Compensated Absences Handout

Compensated Absences Handout - When Vacations Were Taken in...

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Compensated Absences Suppose a firm grants two weeks of paid vacation each year to nonsalaried employees. Some take their vacations during the year earned and are compensated then. Some wait. Is the compensation an expense during the year earned for only those who actually are paid that year for their absences? When you recall what you have learned about accrual accounting, you probably conclude otherwise. Example Davidson Getty Chemicals has 8,000 employees. Each employee earns two weeks of paid vacation per year. Vacation time not taken in the year earned can be carried over to subsequent years. During 2006, 2,500 employees took both weeks’ vacation, but at the end of the year, 5,500 employees had vacation time carryovers as follows: Vacation Weeks Total Employees Earned but not Taken Carryover Weeks 2,500 0 0 2,000 1 2,000 3,500 2 7,000 8,000 9,000 During 2006, compensation averaged $600 per week per employee.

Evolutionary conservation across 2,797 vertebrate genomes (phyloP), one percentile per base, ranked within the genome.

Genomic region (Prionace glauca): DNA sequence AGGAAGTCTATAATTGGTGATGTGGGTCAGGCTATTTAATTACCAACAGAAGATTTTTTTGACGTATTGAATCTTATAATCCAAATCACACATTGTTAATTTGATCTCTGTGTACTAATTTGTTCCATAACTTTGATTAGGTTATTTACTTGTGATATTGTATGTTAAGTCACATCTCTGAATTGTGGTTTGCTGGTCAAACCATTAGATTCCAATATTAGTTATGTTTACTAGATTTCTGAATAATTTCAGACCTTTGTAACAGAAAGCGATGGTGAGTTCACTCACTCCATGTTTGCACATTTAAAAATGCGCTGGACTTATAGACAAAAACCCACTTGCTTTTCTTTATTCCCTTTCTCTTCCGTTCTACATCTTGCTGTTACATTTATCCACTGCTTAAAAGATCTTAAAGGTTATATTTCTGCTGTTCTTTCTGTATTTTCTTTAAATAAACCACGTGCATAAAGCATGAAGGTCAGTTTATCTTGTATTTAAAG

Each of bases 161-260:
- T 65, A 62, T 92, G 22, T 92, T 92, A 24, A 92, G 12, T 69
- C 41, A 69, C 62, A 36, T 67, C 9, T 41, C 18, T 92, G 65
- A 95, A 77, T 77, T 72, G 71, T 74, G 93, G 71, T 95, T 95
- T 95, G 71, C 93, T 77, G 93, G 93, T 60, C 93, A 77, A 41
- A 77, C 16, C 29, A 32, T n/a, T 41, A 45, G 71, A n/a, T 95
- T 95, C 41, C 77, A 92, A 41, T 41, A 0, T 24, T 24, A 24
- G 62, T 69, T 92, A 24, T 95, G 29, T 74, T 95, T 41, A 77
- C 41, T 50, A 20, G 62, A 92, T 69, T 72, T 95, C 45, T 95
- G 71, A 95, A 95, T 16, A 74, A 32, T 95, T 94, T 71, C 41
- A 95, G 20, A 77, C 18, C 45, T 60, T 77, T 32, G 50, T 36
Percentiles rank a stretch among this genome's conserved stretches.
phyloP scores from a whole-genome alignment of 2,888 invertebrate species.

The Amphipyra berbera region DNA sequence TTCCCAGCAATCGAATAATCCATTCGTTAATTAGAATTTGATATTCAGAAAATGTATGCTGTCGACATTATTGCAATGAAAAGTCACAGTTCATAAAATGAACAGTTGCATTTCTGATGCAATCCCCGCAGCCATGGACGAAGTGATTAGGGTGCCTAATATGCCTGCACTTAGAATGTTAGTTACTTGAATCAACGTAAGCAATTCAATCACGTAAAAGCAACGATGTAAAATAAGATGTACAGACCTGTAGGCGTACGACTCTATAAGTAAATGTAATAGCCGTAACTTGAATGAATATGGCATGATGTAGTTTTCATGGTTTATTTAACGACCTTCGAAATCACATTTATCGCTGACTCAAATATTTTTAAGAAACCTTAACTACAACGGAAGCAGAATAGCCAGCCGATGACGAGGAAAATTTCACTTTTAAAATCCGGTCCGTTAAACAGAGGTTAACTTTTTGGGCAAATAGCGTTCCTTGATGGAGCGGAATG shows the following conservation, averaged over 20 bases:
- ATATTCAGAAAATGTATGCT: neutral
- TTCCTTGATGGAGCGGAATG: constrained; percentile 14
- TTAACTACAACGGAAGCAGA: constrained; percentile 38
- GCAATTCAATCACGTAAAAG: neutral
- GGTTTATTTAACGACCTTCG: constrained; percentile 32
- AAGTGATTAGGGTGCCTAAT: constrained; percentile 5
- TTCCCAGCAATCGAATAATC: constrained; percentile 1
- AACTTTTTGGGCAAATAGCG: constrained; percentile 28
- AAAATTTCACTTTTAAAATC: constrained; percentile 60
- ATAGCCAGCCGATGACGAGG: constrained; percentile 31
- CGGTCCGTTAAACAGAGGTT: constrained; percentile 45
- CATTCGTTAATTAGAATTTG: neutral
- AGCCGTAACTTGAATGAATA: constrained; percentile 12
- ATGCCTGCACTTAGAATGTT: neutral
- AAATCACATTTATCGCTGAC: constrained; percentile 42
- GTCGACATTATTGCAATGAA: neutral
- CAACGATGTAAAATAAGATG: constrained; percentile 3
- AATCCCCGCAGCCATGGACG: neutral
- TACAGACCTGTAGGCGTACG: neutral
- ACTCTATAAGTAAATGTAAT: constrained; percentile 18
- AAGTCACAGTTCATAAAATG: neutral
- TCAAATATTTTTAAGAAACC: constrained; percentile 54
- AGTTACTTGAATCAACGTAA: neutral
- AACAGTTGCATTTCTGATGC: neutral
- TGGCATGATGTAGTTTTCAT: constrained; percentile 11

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Unformatted text preview: When Vacations Were Taken in 2006 Salaries and Wage Expense (2,500 x 2wks x $600) 4,200,000 Cash/Wages Payable 4,200,000 December 31, 2006 (adjusting entry) Salaries and Wage expense (9,000 wks x $600) 5,400,000 Liability – compensated future absences 5,400,000 The liability is recorded at the existing wage rate. So, if wage rates rise, the difference between the accrual and the amount paid increases compensation expense that year. For example, assume that all the carryover vacation time is taken in 2007 and the actual amount paid to employees is $5,700,000. When Year 2006 Vacations are Taken in 2007 Liability – compensated future absences 5,400,000 Compensation expense 300,000 Cash/Wages Payable 5,700,000 Source: Intermediate Accounting , Spiceland, Sepe, Tomassini, 4 th Edition, McGraw Hill, pg 618-619....
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This note was uploaded on 03/16/2010 for the course BUSACC 1205 taught by Professor Boyas during the Spring '10 term at Pittsburgh.

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